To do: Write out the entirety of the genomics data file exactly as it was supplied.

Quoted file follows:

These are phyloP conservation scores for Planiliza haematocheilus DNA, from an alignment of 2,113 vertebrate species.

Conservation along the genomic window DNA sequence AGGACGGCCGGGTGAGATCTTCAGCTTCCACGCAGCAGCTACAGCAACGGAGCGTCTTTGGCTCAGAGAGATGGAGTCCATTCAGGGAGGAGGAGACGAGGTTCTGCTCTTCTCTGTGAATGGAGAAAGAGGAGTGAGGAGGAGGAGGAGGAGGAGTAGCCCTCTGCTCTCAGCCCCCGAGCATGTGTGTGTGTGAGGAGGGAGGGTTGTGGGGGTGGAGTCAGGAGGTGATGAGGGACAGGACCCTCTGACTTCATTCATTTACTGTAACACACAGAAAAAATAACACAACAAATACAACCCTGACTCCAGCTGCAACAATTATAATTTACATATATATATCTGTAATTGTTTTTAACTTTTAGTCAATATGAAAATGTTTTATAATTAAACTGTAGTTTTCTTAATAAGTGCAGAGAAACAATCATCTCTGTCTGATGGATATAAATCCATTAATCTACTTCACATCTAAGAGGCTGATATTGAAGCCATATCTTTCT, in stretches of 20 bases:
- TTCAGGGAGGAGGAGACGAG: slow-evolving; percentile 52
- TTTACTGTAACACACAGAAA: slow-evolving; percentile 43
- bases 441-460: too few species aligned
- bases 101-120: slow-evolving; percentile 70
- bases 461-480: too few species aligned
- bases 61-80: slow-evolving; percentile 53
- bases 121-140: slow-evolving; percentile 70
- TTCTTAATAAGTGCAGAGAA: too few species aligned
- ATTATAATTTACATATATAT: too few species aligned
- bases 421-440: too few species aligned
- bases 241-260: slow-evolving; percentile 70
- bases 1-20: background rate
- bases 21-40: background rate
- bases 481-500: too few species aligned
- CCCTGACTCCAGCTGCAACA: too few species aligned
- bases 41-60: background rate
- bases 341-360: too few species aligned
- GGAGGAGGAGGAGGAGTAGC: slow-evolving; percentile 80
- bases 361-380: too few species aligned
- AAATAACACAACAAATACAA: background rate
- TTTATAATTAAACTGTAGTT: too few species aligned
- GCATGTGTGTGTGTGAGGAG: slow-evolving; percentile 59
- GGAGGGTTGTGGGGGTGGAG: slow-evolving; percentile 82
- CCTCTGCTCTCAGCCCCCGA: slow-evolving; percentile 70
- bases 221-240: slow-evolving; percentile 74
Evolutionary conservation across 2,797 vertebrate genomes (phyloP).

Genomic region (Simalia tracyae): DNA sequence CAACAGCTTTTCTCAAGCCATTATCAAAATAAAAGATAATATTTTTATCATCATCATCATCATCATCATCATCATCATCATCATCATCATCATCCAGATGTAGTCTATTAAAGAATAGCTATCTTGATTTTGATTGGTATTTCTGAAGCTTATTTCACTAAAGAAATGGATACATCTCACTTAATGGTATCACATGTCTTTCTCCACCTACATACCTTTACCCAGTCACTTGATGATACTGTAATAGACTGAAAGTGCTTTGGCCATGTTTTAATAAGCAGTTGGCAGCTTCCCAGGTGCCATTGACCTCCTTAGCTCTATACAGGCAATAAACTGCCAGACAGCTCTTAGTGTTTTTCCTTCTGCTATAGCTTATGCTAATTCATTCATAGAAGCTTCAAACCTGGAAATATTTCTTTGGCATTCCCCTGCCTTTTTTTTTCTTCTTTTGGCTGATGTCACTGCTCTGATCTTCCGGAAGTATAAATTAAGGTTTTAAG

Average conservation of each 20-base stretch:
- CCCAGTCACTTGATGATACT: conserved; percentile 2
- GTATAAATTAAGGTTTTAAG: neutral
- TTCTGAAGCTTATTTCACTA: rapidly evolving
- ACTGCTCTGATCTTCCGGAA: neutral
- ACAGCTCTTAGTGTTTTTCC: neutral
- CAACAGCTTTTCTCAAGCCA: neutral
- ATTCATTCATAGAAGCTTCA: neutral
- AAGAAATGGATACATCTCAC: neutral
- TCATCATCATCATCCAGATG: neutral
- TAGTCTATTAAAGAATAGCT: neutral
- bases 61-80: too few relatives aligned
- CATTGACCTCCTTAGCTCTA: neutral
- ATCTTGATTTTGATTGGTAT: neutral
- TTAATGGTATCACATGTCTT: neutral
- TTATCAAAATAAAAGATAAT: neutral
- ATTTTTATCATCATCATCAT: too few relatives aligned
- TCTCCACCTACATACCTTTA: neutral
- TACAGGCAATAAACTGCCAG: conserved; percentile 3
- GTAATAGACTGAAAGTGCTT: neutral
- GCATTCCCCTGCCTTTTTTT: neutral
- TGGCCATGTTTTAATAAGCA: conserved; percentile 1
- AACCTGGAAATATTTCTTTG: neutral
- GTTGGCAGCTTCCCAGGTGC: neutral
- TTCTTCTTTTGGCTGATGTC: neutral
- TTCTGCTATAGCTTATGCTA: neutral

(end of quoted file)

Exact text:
These are phyloP conservation scores for Planiliza haematocheilus DNA, from an alignment of 2,113 vertebrate species.

Conservation along the genomic window DNA sequence AGGACGGCCGGGTGAGATCTTCAGCTTCCACGCAGCAGCTACAGCAACGGAGCGTCTTTGGCTCAGAGAGATGGAGTCCATTCAGGGAGGAGGAGACGAGGTTCTGCTCTTCTCTGTGAATGGAGAAAGAGGAGTGAGGAGGAGGAGGAGGAGGAGTAGCCCTCTGCTCTCAGCCCCCGAGCATGTGTGTGTGTGAGGAGGGAGGGTTGTGGGGGTGGAGTCAGGAGGTGATGAGGGACAGGACCCTCTGACTTCATTCATTTACTGTAACACACAGAAAAAATAACACAACAAATACAACCCTGACTCCAGCTGCAACAATTATAATTTACATATATATATCTGTAATTGTTTTTAACTTTTAGTCAATATGAAAATGTTTTATAATTAAACTGTAGTTTTCTTAATAAGTGCAGAGAAACAATCATCTCTGTCTGATGGATATAAATCCATTAATCTACTTCACATCTAAGAGGCTGATATTGAAGCCATATCTTTCT, in stretches of 20 bases:
- TTCAGGGAGGAGGAGACGAG: slow-evolving; percentile 52
- TTTACTGTAACACACAGAAA: slow-evolving; percentile 43
- bases 441-460: too few species aligned
- bases 101-120: slow-evolving; percentile 70
- bases 461-480: too few species aligned
- bases 61-80: slow-evolving; percentile 53
- bases 121-140: slow-evolving; percentile 70
- TTCTTAATAAGTGCAGAGAA: too few species aligned
- ATTATAATTTACATATATAT: too few species aligned
- bases 421-440: too few species aligned
- bases 241-260: slow-evolving; percentile 70
- bases 1-20: background rate
- bases 21-40: background rate
- bases 481-500: too few species aligned
- CCCTGACTCCAGCTGCAACA: too few species aligned
- bases 41-60: background rate
- bases 341-360: too few species aligned
- GGAGGAGGAGGAGGAGTAGC: slow-evolving; percentile 80
- bases 361-380: too few species aligned
- AAATAACACAACAAATACAA: background rate
- TTTATAATTAAACTGTAGTT: too few species aligned
- GCATGTGTGTGTGTGAGGAG: slow-evolving; percentile 59
- GGAGGGTTGTGGGGGTGGAG: slow-evolving; percentile 82
- CCTCTGCTCTCAGCCCCCGA: slow-evolving; percentile 70
- bases 221-240: slow-evolving; percentile 74
Evolutionary conservation across 2,797 vertebrate genomes (phyloP).

Genomic region (Simalia tracyae): DNA sequence CAACAGCTTTTCTCAAGCCATTATCAAAATAAAAGATAATATTTTTATCATCATCATCATCATCATCATCATCATCATCATCATCATCATCATCCAGATGTAGTCTATTAAAGAATAGCTATCTTGATTTTGATTGGTATTTCTGAAGCTTATTTCACTAAAGAAATGGATACATCTCACTTAATGGTATCACATGTCTTTCTCCACCTACATACCTTTACCCAGTCACTTGATGATACTGTAATAGACTGAAAGTGCTTTGGCCATGTTTTAATAAGCAGTTGGCAGCTTCCCAGGTGCCATTGACCTCCTTAGCTCTATACAGGCAATAAACTGCCAGACAGCTCTTAGTGTTTTTCCTTCTGCTATAGCTTATGCTAATTCATTCATAGAAGCTTCAAACCTGGAAATATTTCTTTGGCATTCCCCTGCCTTTTTTTTTCTTCTTTTGGCTGATGTCACTGCTCTGATCTTCCGGAAGTATAAATTAAGGTTTTAAG

Average conservation of each 20-base stretch:
- CCCAGTCACTTGATGATACT: conserved; percentile 2
- GTATAAATTAAGGTTTTAAG: neutral
- TTCTGAAGCTTATTTCACTA: rapidly evolving
- ACTGCTCTGATCTTCCGGAA: neutral
- ACAGCTCTTAGTGTTTTTCC: neutral
- CAACAGCTTTTCTCAAGCCA: neutral
- ATTCATTCATAGAAGCTTCA: neutral
- AAGAAATGGATACATCTCAC: neutral
- TCATCATCATCATCCAGATG: neutral
- TAGTCTATTAAAGAATAGCT: neutral
- bases 61-80: too few relatives aligned
- CATTGACCTCCTTAGCTCTA: neutral
- ATCTTGATTTTGATTGGTAT: neutral
- TTAATGGTATCACATGTCTT: neutral
- TTATCAAAATAAAAGATAAT: neutral
- ATTTTTATCATCATCATCAT: too few relatives aligned
- TCTCCACCTACATACCTTTA: neutral
- TACAGGCAATAAACTGCCAG: conserved; percentile 3
- GTAATAGACTGAAAGTGCTT: neutral
- GCATTCCCCTGCCTTTTTTT: neutral
- TGGCCATGTTTTAATAAGCA: conserved; percentile 1
- AACCTGGAAATATTTCTTTG: neutral
- GTTGGCAGCTTCCCAGGTGC: neutral
- TTCTTCTTTTGGCTGATGTC: neutral
- TTCTGCTATAGCTTATGCTA: neutral